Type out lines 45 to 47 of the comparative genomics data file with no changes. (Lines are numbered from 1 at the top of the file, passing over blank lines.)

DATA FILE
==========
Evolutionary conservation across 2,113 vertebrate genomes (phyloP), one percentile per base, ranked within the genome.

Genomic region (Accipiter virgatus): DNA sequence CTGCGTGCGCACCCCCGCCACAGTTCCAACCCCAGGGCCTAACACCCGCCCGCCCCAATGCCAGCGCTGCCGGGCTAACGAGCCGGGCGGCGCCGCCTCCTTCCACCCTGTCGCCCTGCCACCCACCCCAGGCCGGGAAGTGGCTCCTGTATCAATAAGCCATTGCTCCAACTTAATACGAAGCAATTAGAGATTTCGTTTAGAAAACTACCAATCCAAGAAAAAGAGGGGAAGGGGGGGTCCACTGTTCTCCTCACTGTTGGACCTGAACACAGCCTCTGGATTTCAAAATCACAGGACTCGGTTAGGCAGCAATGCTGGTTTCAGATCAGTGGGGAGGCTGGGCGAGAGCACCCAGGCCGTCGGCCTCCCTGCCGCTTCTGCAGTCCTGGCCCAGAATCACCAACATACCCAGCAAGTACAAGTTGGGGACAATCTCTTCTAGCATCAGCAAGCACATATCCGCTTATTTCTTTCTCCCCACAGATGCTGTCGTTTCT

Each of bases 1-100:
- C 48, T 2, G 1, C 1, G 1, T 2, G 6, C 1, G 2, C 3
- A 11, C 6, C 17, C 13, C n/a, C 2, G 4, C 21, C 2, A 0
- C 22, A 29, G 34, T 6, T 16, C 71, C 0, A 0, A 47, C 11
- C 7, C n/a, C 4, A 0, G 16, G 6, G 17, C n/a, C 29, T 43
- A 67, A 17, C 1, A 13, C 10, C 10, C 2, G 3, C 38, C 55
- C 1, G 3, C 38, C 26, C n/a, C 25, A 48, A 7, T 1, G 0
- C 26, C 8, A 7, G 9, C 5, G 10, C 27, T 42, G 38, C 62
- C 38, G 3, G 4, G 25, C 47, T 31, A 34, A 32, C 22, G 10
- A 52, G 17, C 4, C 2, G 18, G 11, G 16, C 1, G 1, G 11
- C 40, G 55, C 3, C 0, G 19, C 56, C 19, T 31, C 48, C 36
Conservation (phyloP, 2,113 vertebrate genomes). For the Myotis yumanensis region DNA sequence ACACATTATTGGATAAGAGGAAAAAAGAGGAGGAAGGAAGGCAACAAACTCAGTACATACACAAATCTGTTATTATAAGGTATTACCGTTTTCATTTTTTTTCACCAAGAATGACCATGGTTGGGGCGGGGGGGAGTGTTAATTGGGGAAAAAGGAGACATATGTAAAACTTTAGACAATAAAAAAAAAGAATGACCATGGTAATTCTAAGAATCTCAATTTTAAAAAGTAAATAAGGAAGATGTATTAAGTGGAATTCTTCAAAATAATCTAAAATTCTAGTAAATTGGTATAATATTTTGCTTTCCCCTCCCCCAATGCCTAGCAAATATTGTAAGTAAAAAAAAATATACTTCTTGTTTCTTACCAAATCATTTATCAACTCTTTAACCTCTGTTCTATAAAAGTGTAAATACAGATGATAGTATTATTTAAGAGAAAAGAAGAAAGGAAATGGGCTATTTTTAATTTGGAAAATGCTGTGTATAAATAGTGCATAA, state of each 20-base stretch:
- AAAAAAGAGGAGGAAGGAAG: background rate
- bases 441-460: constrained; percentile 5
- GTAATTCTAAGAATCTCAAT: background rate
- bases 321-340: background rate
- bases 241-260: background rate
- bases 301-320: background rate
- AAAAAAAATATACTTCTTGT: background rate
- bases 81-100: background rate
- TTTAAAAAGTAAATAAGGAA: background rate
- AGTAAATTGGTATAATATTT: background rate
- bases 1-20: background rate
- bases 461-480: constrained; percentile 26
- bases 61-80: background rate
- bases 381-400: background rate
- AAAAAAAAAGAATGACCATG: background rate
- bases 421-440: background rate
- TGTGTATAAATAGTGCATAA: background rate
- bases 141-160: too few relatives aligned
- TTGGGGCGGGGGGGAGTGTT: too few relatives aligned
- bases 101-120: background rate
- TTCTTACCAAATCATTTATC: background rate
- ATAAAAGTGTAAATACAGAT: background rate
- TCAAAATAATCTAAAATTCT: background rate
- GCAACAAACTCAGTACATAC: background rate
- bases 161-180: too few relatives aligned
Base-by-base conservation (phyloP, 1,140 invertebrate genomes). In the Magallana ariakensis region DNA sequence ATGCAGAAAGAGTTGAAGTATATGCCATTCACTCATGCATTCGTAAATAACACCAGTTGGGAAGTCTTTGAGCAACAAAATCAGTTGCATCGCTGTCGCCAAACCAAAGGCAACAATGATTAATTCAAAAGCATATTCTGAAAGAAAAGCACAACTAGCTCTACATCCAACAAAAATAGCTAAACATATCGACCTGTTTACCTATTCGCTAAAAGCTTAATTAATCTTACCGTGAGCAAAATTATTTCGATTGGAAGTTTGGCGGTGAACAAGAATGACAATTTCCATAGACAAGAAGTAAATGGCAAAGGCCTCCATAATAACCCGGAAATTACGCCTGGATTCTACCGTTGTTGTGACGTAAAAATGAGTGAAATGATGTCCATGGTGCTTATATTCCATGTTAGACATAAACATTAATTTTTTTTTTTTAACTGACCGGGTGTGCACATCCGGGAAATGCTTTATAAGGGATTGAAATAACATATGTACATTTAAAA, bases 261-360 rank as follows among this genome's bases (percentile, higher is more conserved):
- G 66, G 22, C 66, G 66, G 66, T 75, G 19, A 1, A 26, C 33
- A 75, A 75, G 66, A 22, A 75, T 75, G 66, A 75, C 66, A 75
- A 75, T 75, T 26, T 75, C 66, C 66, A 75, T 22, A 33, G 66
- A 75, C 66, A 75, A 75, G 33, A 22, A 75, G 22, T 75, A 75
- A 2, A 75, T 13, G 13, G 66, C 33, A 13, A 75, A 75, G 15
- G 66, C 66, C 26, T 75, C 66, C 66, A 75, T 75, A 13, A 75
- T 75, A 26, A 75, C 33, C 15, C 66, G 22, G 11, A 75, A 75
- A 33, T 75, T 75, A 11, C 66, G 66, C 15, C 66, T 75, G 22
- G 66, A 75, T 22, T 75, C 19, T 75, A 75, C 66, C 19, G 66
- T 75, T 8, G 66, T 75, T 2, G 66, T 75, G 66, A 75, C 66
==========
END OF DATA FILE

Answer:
- A 2, A 75, T 13, G 13, G 66, C 33, A 13, A 75, A 75, G 15
- G 66, C 66, C 26, T 75, C 66, C 66, A 75, T 75, A 13, A 75
- T 75, A 26, A 75, C 33, C 15, C 66, G 22, G 11, A 75, A 75